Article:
An Emirates crew member has been accused of stealing $7000 from passengers on a flight from Bangkok to Dubai. The alleged robbery happened mid-air in the business class section in June according to court records.
According to Gulf News, three brothers had left their belonging at their seat and went to their dad’s seat because he had fallen sick during the flight. When the men came back to theirm seats they had found $7080 mixed currency of dollars and Emirati dirhams were taken out.
This is what the 3 brothers said to Gulf News
“My brothers and I went to check on my father. When we returned to our seats, I discovered that Dh 3700 ($AU1416) was missing from my wallet. My brothers also discovered that Dh 14,800 ($AU5665) in dollars and dirhams were missing from their wallets.
“We alerted the cabin supervisor who took us to the business class galley and took photos of the money that wasn’t stolen from our wallets. These had serial numbers that were in sequential order with the stolen banknotes.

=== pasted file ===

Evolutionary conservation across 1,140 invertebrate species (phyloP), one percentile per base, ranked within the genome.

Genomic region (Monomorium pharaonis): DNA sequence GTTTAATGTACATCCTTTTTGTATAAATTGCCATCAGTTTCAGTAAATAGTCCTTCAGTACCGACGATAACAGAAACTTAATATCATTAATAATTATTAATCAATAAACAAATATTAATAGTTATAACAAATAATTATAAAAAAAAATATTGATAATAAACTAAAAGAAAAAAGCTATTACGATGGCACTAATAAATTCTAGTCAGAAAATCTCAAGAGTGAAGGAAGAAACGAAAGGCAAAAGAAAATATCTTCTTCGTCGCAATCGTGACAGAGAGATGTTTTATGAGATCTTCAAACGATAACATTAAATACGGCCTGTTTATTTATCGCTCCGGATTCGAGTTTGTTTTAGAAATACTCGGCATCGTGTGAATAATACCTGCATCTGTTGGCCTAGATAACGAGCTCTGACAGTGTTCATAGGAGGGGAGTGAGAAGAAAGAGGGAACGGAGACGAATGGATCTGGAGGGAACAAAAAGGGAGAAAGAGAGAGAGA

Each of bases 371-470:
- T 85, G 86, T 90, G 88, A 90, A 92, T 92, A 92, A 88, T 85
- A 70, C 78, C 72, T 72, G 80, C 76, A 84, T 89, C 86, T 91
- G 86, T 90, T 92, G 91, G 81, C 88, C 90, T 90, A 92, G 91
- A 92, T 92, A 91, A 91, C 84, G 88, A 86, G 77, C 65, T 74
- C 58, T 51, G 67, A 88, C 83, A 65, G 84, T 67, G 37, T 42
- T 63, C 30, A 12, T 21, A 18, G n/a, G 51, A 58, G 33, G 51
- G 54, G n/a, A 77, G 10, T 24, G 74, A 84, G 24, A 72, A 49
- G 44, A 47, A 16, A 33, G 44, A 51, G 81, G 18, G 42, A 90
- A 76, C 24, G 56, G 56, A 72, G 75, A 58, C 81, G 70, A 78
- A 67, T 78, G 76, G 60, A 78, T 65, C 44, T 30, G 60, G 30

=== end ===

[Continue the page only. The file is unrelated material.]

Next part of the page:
“When the plane landed, police took our belongings to examine the fingerprints and they searched the plane, but the money wasn’t recovered.”
An Egyptian man who was a flight attendant on the flight was charged with theft after the police found his fingerprints on one of the men’s wallet. On Wednesday, he pleaded not guilty on a court in Dubai.
This isn’t the first time that passengers have been robbed on an Emirates flight. Just last year, a couple from New Zealand had lost nearly $4360 on a first class flight from Paris to Dubai on Emirates. The passengers had left their money, which was in euros, in their carry-on luggage while they went to the in-flight bar for 45 minutes. They came back to find the money stolen.
When the plane had landed, security photographed passports go the passengers on the flight and searched for any sign of one being stolen with no results found.
“[Security officers] asked if we suspected anybody. We said we wouldn’t have a clue,” the passengers told the New Zealand Herald.
Travel blog One Mile At A Time has reported that passengers who have booked a flight with quick transit in the middle east have a higher chance of getting their valuables stolen mid-air, especially in economy class.
Featured image by Alec Mollenhauer